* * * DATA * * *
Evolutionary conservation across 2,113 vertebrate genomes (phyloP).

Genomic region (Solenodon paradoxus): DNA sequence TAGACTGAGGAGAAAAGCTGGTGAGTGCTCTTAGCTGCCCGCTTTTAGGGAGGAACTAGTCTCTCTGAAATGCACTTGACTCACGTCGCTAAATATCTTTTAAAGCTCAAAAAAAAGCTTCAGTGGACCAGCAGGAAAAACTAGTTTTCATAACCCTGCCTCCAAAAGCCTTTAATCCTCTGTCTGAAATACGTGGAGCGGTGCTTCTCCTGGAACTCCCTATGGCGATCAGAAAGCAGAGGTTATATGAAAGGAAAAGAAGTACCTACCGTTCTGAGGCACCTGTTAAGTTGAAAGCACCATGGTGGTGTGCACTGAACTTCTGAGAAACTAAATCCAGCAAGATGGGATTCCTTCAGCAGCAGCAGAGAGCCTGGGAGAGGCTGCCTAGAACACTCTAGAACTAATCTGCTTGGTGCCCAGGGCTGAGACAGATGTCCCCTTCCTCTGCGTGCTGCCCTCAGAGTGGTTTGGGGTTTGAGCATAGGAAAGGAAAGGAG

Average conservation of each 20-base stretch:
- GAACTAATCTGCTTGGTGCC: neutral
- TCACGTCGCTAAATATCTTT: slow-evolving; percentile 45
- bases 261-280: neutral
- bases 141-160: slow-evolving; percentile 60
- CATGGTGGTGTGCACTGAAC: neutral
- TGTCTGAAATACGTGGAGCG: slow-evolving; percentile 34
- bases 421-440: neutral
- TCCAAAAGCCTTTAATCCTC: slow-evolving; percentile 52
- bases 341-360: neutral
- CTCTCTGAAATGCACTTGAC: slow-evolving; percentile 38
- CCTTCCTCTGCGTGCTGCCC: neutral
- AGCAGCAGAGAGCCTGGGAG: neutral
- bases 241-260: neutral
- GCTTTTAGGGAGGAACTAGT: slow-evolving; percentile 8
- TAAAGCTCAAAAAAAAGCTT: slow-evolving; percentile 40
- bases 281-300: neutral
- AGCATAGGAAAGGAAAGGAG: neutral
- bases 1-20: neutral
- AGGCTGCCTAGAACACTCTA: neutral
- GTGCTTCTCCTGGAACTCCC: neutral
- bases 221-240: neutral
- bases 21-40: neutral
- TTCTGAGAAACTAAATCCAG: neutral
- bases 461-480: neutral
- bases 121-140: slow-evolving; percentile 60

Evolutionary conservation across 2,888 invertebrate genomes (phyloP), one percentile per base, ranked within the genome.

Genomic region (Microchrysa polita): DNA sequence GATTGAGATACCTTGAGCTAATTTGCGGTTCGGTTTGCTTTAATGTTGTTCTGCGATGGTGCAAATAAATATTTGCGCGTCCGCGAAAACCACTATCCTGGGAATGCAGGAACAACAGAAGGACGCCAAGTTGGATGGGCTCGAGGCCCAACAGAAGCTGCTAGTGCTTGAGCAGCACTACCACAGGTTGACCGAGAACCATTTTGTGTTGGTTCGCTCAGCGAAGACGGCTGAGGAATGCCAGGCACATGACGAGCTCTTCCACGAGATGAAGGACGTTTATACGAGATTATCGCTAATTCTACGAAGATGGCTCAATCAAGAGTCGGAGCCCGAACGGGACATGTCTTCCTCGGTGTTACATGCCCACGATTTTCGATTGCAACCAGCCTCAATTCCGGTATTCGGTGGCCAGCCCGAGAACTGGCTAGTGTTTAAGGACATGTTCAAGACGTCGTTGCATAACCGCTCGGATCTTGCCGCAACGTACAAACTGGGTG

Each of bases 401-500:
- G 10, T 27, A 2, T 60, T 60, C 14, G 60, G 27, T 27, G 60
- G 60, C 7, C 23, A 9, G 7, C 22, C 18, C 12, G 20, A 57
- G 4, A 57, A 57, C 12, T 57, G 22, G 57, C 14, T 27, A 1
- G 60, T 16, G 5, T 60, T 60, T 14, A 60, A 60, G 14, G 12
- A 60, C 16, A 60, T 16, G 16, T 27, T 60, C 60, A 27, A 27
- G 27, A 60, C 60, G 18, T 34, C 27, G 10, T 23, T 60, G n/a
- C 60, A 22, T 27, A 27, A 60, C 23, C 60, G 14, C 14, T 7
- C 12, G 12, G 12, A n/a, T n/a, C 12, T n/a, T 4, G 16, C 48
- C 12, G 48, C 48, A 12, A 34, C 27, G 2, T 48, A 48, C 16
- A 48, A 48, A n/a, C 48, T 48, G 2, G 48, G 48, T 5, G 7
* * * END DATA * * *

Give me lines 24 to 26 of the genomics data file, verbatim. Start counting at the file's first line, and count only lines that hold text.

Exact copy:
- bases 221-240: neutral
- bases 21-40: neutral
- TTCTGAGAAACTAAATCCAG: neutral